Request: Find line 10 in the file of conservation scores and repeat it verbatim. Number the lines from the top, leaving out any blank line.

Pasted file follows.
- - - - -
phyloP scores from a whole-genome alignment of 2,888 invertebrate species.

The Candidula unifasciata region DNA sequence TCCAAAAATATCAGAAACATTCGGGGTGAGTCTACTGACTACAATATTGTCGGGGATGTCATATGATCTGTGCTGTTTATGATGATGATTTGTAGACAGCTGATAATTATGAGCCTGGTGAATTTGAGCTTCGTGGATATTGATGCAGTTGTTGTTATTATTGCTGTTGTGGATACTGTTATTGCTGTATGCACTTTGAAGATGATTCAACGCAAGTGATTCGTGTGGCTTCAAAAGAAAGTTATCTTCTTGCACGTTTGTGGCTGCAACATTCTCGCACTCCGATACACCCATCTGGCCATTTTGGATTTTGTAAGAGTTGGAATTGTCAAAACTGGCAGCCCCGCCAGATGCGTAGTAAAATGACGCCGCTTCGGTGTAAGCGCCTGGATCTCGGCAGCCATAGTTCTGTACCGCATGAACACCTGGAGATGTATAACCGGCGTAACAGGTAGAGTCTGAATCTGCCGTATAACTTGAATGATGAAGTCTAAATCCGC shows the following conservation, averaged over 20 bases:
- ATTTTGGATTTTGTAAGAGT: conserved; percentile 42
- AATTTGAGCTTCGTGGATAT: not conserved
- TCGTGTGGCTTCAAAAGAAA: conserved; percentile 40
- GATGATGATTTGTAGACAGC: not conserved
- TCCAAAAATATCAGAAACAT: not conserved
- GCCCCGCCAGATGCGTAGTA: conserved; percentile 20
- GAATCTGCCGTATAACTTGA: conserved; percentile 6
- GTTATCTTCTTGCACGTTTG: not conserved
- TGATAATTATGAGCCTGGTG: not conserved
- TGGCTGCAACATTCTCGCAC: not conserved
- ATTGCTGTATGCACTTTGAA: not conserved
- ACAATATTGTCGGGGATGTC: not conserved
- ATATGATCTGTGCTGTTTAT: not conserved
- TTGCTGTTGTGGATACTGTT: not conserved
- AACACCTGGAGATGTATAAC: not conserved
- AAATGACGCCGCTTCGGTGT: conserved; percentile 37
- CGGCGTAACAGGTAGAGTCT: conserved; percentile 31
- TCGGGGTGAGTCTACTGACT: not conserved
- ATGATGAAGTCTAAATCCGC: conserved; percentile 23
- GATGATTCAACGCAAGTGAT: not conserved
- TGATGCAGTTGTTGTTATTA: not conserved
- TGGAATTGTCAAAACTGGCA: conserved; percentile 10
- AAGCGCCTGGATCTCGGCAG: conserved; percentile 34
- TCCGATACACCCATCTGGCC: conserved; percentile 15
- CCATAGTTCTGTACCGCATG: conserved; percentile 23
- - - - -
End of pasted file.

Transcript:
- GTTATCTTCTTGCACGTTTG: not conserved